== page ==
Silver has been used for centuries in medicine to prevent infection, reduce inflammation and kill bacteria. Can it help in the fight against COVID-19?
As we emerge into a post-COVID-19 world, questions will be raised around health and safety and how we can better combat the outbreak and spread of future pandemics.
Whether that means continuing to wear masks in public or carrying your own cutlery and sanitizer remains to be seen; however, it is becoming more and more clear that some metals may play an important role in protecting our health in the future.
Silver’s long and robust history in medicine
Silver has been used for centuries in medicine to prevent infection, reduce inflammation and kill bacteria. Measured amounts of the metal are commonly used in bandages, the lining of catheters and other medical supplies to prevent the growth of bacteria.
According to a 2018 report published in the special silver-based antimicrobials edition of the peer-reviewed journal Antibiotics, there are three established ways silver acts on microbes.
Firstly, a silver cation (a positively charged ion) can punch holes in bacteria cell walls by reacting into the outer mesh-like layer of the bacteria. The second interaction involves silver ions entering the bacteria and preventing cellular respiration.
Lastly, silver can interrupt DNA and its replication cycle inside a cell. This process is described in a recent article from the University of Arkansas.
“The researchers observed that silver ions were causing paired strands of DNA in the bacteria to separate, and the binding between the protein and the DNA to weaken,” it reads.
Over the last 13 years, more than 17 products and techniques have been patented utilizing the white metal as an antimicrobial agent. Its wide array of uses include wound dressing, dental materials, specialized coatings for medical instruments, bone implants and even anti-microbial building finish.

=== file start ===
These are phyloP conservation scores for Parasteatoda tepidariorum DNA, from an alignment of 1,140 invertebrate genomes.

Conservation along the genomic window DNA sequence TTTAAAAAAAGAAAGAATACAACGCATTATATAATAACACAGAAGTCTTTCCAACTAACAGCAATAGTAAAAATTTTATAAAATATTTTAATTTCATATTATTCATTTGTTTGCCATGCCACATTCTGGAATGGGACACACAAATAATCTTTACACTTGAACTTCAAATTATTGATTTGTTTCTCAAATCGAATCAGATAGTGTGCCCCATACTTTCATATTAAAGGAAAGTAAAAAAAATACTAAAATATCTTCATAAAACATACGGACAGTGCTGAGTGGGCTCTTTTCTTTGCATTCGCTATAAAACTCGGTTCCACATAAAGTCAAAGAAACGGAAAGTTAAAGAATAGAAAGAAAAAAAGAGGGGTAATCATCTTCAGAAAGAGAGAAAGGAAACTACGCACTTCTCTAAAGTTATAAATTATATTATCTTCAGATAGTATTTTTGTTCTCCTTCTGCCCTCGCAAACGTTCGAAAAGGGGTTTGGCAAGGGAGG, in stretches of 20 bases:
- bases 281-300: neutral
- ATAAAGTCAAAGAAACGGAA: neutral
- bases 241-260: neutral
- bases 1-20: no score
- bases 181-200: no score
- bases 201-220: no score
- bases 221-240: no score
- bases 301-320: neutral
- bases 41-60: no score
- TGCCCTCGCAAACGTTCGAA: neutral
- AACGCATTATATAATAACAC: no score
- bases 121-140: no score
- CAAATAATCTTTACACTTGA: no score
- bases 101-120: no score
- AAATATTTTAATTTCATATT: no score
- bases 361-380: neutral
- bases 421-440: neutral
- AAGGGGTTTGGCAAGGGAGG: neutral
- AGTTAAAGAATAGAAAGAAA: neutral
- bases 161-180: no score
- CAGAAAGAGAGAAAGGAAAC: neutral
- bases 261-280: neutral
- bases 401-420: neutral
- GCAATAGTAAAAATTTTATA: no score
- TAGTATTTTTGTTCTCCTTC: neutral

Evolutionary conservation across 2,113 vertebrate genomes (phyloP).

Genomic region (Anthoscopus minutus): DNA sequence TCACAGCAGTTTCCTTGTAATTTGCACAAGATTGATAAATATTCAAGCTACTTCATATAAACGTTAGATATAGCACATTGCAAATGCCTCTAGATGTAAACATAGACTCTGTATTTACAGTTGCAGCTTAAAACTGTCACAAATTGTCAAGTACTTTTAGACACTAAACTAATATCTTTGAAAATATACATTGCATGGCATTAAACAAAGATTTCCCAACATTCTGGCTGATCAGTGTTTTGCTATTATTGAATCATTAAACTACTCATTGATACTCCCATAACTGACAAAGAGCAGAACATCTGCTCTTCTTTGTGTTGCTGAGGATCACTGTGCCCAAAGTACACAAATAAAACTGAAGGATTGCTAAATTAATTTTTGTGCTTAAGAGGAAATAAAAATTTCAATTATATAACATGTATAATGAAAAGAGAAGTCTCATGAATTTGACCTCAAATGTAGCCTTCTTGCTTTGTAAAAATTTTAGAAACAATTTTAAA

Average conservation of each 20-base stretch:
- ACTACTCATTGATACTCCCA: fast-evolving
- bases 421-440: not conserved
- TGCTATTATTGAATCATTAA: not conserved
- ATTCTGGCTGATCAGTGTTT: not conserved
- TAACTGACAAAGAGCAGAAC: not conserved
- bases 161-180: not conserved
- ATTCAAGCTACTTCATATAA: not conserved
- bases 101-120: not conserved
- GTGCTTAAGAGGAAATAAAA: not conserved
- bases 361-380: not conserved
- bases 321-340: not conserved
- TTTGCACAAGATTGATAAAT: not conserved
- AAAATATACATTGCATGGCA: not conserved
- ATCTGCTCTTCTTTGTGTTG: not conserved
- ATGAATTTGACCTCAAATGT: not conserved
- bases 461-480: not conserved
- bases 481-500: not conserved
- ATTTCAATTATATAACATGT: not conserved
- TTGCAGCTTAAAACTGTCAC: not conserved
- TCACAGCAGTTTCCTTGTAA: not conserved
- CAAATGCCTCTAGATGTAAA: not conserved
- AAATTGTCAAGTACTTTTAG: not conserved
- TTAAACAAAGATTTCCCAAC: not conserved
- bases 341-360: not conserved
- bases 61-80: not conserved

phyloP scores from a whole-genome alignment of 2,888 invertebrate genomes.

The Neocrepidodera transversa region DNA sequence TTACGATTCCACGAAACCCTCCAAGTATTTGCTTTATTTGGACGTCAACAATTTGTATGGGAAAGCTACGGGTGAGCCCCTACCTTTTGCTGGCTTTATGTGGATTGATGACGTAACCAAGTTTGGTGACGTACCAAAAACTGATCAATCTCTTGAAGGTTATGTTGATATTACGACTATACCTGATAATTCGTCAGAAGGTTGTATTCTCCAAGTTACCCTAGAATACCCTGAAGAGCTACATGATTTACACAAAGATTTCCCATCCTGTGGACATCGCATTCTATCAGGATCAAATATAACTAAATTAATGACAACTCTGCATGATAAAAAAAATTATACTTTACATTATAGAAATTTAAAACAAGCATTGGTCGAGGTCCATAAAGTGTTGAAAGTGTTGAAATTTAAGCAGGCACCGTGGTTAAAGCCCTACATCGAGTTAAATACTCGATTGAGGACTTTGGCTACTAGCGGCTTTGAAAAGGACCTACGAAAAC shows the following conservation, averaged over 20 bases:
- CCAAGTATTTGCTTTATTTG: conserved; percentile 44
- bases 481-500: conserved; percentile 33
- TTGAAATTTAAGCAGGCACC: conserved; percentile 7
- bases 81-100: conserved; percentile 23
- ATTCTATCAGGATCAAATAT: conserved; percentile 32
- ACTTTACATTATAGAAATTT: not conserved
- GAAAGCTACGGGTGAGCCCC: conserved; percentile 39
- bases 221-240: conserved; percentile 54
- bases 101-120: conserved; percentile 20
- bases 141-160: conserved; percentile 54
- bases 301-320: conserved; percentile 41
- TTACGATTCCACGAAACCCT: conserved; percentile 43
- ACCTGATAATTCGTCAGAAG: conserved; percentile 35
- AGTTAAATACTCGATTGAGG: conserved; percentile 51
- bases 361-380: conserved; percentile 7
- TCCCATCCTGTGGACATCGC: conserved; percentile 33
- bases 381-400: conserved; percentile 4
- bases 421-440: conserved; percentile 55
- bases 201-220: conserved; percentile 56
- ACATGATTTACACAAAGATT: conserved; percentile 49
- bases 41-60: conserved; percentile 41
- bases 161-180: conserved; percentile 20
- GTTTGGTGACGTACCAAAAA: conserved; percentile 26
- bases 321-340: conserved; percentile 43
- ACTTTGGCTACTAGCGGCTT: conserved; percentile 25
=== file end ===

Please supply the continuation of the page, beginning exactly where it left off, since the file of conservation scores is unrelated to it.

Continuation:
While the study of silver’s antibacterial properties has been a popular topic in medical journals, the rapid onslaught and spread of COVID-19 has brought the versatile metal front and center along with other metals in the fight to combat the coronavirus now and into the future.
Can silver help in the fight against COVID-19?
Silver’s ability to help society fight COVID-19 is of particular interest as cities and countries around the globe prepare to ease lockdown and travel restrictions.
For example, AgPlus Diagnostics, a UK-based company, is developing a point-of-care diagnostic tool that utilizes a chemical reaction produced by silver nanoparticles to measure and assess targeted molecules.
“We are in the process of developing various formats of the test to support a range of testing,” CEO Fiona Marshall is quoted as saying in the Silver Institute update.
She also noted, “First, we are working on an assay to detect COVID-19 antigen directly and second, a serological assay that will detect anti-COVID-19 antibodies for IgM (Immunoglobulin M is the first antibody the body makes when it fights a new infection) and IgG (Immunoglobulin G is the most common antibody; it takes longer to form after an infection than IgM).”
There is also a growing number of regular and reusable face masks that include silver ions in the fabric. The ions don’t kill the COVID-19 virus, but they do kill bacteria and eliminate odor — important factors for first responders and those who have to don masks for long periods of the day.
Watch silver’s medical and tech applications
Whether it is a silver-ion-infused face mask or diagnostic tools to help establish who has COVID-19 antibodies, silver will be a crucial metal in our immediate medical future.
And as awareness about the precious metal’s antibacterial properties becomes more mainstream, silver could experience demand growth in other ways as well.